These Japanese departures will all be by the 2,674-berth Diamond Princess, offering views of Mount Fuji and the abandoned Hashima Island, the setting for films such as the James Bond thriller Skyfall. Guests will also have the opportunity of visiting the Japanese flower festivals that take place during the cherry blossom season in the spring.
The Diamond Princess, which was built by Mitsubishi Heavy Industries, is tailored specifically for the Japanese market. Her dining rooms serve a wide range of Japanese cuisine and offers experiences such as a traditional onsen bath, “rakugo” storytelling and origami classes.
Costa Asia Up To Five Ships
Costa Cruises has announced that the 1,578-berth Costa NeoRomantica will from next year be based year-round in Asia.
This will be the line’s fifth ship regularly deployed in the region.
The Costa NeoRomantica will arrive in Shanghai on April 10, 2017, after a 23-night positioning voyage from Port Louis, Mauritius. She will then be drydocked in Shanghai to customize her for the Asian market.
“The deployment of a fifth Costa ship in Asia in 2017, in addition to the two new fleet members that will be built specially for Costa Asia, will allow us to continue to significantly grow the Asian cruise market in particular China, which is set to become the second largest in the world by the end of the decade,” said Costa Group CEO Michael Thamm.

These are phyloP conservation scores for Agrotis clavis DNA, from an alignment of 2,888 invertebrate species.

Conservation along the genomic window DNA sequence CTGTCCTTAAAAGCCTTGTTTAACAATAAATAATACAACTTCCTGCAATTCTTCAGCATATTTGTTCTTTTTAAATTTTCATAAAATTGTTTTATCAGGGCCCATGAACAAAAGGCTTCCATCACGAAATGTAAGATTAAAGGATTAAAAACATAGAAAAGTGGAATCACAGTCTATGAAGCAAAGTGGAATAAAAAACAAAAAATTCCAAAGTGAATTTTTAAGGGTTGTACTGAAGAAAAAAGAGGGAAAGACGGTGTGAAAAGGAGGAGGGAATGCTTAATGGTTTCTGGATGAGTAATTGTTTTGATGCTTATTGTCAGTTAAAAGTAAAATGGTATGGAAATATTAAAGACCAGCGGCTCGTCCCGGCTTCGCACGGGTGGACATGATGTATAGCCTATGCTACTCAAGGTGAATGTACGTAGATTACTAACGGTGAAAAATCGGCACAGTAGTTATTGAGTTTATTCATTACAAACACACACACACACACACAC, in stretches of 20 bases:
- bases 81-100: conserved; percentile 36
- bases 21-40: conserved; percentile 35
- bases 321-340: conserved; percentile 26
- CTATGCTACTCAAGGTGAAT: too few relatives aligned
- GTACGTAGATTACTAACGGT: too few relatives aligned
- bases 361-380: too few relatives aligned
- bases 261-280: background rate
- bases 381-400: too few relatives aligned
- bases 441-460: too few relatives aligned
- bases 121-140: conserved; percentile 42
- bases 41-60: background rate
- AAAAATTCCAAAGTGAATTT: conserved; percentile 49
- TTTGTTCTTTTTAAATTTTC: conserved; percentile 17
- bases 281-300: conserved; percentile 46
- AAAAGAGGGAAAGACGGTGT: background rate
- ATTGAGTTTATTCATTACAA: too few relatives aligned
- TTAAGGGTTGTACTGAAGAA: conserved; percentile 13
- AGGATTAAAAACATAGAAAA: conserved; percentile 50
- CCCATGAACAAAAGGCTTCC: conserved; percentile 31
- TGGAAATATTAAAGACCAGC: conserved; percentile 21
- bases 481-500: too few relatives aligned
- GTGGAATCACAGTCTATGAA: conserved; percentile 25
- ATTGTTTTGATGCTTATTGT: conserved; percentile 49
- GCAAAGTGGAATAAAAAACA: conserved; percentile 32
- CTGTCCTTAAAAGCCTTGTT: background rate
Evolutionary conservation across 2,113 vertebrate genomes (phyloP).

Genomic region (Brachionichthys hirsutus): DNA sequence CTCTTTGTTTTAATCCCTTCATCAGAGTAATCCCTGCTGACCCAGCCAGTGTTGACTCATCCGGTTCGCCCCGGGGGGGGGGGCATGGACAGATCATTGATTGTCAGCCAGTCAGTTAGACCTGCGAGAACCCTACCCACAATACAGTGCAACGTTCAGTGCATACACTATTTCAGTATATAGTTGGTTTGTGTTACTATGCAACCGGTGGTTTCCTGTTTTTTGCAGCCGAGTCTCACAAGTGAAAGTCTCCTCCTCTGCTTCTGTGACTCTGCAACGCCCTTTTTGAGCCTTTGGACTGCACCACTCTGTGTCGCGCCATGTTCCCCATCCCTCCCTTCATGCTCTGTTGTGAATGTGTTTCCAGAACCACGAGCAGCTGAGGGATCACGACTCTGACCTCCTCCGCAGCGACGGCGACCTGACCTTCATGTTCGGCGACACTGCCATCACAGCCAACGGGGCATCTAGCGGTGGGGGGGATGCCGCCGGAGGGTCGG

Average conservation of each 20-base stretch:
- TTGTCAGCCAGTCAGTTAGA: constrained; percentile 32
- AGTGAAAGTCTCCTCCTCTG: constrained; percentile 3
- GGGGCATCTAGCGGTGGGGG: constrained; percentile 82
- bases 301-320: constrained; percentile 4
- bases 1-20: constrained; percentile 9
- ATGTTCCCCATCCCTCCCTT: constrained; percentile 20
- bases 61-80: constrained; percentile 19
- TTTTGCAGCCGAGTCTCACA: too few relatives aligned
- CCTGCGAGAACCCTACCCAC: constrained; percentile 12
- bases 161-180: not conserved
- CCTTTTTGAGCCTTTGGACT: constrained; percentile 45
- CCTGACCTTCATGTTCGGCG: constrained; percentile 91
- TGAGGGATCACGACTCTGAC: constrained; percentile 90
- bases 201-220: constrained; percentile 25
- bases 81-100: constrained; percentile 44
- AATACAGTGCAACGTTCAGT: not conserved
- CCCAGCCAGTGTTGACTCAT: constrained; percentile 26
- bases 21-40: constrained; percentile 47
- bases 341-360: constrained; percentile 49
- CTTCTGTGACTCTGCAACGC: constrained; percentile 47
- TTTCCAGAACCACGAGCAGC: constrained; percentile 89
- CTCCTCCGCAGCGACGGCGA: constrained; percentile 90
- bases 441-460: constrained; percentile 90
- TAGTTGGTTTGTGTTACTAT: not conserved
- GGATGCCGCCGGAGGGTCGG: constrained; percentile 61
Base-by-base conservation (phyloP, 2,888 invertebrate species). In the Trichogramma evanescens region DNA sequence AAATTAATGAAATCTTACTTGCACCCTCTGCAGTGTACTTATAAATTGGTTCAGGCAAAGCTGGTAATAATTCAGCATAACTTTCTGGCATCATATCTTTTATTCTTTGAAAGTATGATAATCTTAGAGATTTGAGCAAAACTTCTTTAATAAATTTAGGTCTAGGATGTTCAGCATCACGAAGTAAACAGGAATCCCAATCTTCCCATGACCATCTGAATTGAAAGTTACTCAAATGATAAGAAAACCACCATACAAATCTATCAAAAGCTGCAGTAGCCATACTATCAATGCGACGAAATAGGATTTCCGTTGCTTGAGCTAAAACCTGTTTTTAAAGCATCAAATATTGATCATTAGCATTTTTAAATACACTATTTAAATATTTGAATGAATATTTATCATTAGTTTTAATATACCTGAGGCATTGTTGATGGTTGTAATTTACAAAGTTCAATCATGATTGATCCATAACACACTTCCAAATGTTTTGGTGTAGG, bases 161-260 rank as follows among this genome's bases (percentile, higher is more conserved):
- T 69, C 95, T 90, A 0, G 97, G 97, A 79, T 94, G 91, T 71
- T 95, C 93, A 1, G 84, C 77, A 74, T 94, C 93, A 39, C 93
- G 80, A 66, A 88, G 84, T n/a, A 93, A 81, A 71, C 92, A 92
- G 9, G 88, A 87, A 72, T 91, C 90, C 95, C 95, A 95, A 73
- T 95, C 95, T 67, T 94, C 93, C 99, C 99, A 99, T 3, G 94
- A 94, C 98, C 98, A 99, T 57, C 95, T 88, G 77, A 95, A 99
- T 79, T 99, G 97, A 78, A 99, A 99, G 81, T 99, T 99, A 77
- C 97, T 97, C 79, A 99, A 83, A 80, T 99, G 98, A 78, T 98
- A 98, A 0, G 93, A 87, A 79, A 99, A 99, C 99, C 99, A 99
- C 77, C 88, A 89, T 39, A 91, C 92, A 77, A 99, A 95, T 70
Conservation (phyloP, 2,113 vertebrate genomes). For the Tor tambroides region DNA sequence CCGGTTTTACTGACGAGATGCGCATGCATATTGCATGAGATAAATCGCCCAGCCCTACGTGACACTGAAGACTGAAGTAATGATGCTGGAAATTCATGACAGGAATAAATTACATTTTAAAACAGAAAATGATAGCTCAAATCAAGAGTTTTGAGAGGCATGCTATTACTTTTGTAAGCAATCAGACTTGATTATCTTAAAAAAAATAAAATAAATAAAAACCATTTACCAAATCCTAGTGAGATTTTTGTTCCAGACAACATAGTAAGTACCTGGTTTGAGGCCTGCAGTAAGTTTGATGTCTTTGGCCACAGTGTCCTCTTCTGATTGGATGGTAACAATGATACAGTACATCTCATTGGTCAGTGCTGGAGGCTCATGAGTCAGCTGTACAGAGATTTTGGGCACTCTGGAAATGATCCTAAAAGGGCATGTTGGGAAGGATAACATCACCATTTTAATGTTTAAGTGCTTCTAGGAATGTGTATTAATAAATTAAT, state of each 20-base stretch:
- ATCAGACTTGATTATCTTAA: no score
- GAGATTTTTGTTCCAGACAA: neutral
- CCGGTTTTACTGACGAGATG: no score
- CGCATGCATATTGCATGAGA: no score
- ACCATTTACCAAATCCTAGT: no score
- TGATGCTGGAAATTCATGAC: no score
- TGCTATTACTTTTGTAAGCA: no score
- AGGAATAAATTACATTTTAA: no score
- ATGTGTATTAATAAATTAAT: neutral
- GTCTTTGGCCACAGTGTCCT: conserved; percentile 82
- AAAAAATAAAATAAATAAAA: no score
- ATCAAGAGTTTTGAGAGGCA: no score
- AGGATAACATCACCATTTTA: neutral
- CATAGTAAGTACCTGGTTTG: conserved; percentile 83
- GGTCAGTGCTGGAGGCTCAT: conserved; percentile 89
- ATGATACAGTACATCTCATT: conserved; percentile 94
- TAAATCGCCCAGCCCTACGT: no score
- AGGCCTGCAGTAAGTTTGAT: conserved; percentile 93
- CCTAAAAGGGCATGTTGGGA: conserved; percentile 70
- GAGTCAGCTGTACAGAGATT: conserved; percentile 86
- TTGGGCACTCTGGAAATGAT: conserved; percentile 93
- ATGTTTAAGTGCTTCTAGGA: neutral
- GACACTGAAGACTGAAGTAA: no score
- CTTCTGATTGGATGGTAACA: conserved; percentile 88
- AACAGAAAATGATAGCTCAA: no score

Three Costa ships are now based in Asia, while a fourth, the 2,716-berth Costa Fortuna, will arrive in Shanghai this Friday. In addition, Costa Asia has an order for two new ships with Fincantieri in Italy, for delivery in 2019 and 2020.
Costa was the first regular cruise line to enter the Chinese market when it did so a decade ago, in 2006.
(Kevin Griffin is managing director of specialist cruise agency The Cruise People Ltd in London, England. For further information concerning cruises mentioned in this article readers can visit his blog)